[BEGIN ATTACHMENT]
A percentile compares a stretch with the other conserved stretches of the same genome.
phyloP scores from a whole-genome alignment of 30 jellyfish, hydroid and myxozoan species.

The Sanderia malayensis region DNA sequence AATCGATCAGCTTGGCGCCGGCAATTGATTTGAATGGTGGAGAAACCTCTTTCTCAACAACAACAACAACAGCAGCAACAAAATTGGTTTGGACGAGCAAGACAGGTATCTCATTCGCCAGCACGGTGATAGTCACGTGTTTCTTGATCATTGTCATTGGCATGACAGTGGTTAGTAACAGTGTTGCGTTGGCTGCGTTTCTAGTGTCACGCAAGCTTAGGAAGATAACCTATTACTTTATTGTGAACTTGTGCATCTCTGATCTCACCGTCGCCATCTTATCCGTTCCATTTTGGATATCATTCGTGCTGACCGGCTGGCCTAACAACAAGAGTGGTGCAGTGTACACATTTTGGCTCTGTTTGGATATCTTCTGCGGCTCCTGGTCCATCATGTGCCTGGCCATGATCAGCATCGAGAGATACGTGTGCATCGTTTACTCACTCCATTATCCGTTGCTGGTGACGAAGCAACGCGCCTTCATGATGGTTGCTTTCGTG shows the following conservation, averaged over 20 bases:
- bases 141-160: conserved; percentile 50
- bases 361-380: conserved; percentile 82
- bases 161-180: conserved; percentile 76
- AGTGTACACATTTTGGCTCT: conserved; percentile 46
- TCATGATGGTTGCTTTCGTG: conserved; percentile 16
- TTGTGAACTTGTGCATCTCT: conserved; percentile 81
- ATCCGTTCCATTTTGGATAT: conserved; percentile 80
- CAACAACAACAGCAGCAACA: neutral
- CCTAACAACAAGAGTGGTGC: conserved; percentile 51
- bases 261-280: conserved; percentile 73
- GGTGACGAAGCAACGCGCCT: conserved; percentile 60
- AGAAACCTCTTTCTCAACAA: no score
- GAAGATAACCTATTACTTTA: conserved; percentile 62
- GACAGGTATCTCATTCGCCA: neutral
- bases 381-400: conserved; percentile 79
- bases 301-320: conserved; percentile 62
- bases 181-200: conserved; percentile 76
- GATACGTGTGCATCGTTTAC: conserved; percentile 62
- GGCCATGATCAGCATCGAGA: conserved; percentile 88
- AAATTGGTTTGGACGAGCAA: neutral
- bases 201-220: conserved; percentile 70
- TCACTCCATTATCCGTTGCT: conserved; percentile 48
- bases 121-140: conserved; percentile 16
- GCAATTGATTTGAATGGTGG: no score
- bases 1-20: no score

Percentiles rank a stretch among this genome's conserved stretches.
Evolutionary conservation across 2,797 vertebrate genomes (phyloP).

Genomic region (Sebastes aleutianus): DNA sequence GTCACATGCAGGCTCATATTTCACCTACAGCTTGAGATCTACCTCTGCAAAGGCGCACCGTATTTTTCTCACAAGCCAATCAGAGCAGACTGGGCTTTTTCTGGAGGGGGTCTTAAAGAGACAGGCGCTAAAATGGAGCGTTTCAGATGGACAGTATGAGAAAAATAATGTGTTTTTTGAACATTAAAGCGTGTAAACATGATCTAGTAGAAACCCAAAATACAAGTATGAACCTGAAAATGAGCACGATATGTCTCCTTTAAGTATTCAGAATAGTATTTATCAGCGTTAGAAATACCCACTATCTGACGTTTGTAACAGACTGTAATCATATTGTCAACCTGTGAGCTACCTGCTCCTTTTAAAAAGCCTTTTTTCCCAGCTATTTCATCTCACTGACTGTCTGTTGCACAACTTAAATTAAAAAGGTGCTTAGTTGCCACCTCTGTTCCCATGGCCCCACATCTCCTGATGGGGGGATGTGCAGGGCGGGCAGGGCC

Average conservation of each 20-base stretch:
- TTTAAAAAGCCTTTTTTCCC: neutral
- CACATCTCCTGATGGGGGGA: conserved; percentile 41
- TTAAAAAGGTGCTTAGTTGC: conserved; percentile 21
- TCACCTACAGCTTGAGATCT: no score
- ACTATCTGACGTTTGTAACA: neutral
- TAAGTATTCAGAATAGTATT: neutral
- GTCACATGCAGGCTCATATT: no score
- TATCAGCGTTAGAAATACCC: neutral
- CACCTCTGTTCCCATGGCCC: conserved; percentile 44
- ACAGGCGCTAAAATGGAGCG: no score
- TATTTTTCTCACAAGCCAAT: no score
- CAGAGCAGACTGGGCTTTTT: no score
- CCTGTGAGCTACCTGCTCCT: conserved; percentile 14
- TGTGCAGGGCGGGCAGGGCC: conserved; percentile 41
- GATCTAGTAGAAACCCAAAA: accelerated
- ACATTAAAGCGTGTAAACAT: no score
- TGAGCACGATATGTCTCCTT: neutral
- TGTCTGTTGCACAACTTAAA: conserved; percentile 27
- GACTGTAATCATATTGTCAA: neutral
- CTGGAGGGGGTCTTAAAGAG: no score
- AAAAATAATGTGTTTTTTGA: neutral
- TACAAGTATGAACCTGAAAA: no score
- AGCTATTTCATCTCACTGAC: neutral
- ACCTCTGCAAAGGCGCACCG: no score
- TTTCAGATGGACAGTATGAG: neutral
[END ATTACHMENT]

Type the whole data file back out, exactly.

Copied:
A percentile compares a stretch with the other conserved stretches of the same genome.
phyloP scores from a whole-genome alignment of 30 jellyfish, hydroid and myxozoan species.

The Sanderia malayensis region DNA sequence AATCGATCAGCTTGGCGCCGGCAATTGATTTGAATGGTGGAGAAACCTCTTTCTCAACAACAACAACAACAGCAGCAACAAAATTGGTTTGGACGAGCAAGACAGGTATCTCATTCGCCAGCACGGTGATAGTCACGTGTTTCTTGATCATTGTCATTGGCATGACAGTGGTTAGTAACAGTGTTGCGTTGGCTGCGTTTCTAGTGTCACGCAAGCTTAGGAAGATAACCTATTACTTTATTGTGAACTTGTGCATCTCTGATCTCACCGTCGCCATCTTATCCGTTCCATTTTGGATATCATTCGTGCTGACCGGCTGGCCTAACAACAAGAGTGGTGCAGTGTACACATTTTGGCTCTGTTTGGATATCTTCTGCGGCTCCTGGTCCATCATGTGCCTGGCCATGATCAGCATCGAGAGATACGTGTGCATCGTTTACTCACTCCATTATCCGTTGCTGGTGACGAAGCAACGCGCCTTCATGATGGTTGCTTTCGTG shows the following conservation, averaged over 20 bases:
- bases 141-160: conserved; percentile 50
- bases 361-380: conserved; percentile 82
- bases 161-180: conserved; percentile 76
- AGTGTACACATTTTGGCTCT: conserved; percentile 46
- TCATGATGGTTGCTTTCGTG: conserved; percentile 16
- TTGTGAACTTGTGCATCTCT: conserved; percentile 81
- ATCCGTTCCATTTTGGATAT: conserved; percentile 80
- CAACAACAACAGCAGCAACA: neutral
- CCTAACAACAAGAGTGGTGC: conserved; percentile 51
- bases 261-280: conserved; percentile 73
- GGTGACGAAGCAACGCGCCT: conserved; percentile 60
- AGAAACCTCTTTCTCAACAA: no score
- GAAGATAACCTATTACTTTA: conserved; percentile 62
- GACAGGTATCTCATTCGCCA: neutral
- bases 381-400: conserved; percentile 79
- bases 301-320: conserved; percentile 62
- bases 181-200: conserved; percentile 76
- GATACGTGTGCATCGTTTAC: conserved; percentile 62
- GGCCATGATCAGCATCGAGA: conserved; percentile 88
- AAATTGGTTTGGACGAGCAA: neutral
- bases 201-220: conserved; percentile 70
- TCACTCCATTATCCGTTGCT: conserved; percentile 48
- bases 121-140: conserved; percentile 16
- GCAATTGATTTGAATGGTGG: no score
- bases 1-20: no score

Percentiles rank a stretch among this genome's conserved stretches.
Evolutionary conservation across 2,797 vertebrate genomes (phyloP).

Genomic region (Sebastes aleutianus): DNA sequence GTCACATGCAGGCTCATATTTCACCTACAGCTTGAGATCTACCTCTGCAAAGGCGCACCGTATTTTTCTCACAAGCCAATCAGAGCAGACTGGGCTTTTTCTGGAGGGGGTCTTAAAGAGACAGGCGCTAAAATGGAGCGTTTCAGATGGACAGTATGAGAAAAATAATGTGTTTTTTGAACATTAAAGCGTGTAAACATGATCTAGTAGAAACCCAAAATACAAGTATGAACCTGAAAATGAGCACGATATGTCTCCTTTAAGTATTCAGAATAGTATTTATCAGCGTTAGAAATACCCACTATCTGACGTTTGTAACAGACTGTAATCATATTGTCAACCTGTGAGCTACCTGCTCCTTTTAAAAAGCCTTTTTTCCCAGCTATTTCATCTCACTGACTGTCTGTTGCACAACTTAAATTAAAAAGGTGCTTAGTTGCCACCTCTGTTCCCATGGCCCCACATCTCCTGATGGGGGGATGTGCAGGGCGGGCAGGGCC

Average conservation of each 20-base stretch:
- TTTAAAAAGCCTTTTTTCCC: neutral
- CACATCTCCTGATGGGGGGA: conserved; percentile 41
- TTAAAAAGGTGCTTAGTTGC: conserved; percentile 21
- TCACCTACAGCTTGAGATCT: no score
- ACTATCTGACGTTTGTAACA: neutral
- TAAGTATTCAGAATAGTATT: neutral
- GTCACATGCAGGCTCATATT: no score
- TATCAGCGTTAGAAATACCC: neutral
- CACCTCTGTTCCCATGGCCC: conserved; percentile 44
- ACAGGCGCTAAAATGGAGCG: no score
- TATTTTTCTCACAAGCCAAT: no score
- CAGAGCAGACTGGGCTTTTT: no score
- CCTGTGAGCTACCTGCTCCT: conserved; percentile 14
- TGTGCAGGGCGGGCAGGGCC: conserved; percentile 41
- GATCTAGTAGAAACCCAAAA: accelerated
- ACATTAAAGCGTGTAAACAT: no score
- TGAGCACGATATGTCTCCTT: neutral
- TGTCTGTTGCACAACTTAAA: conserved; percentile 27
- GACTGTAATCATATTGTCAA: neutral
- CTGGAGGGGGTCTTAAAGAG: no score
- AAAAATAATGTGTTTTTTGA: neutral
- TACAAGTATGAACCTGAAAA: no score
- AGCTATTTCATCTCACTGAC: neutral
- ACCTCTGCAAAGGCGCACCG: no score
- TTTCAGATGGACAGTATGAG: neutral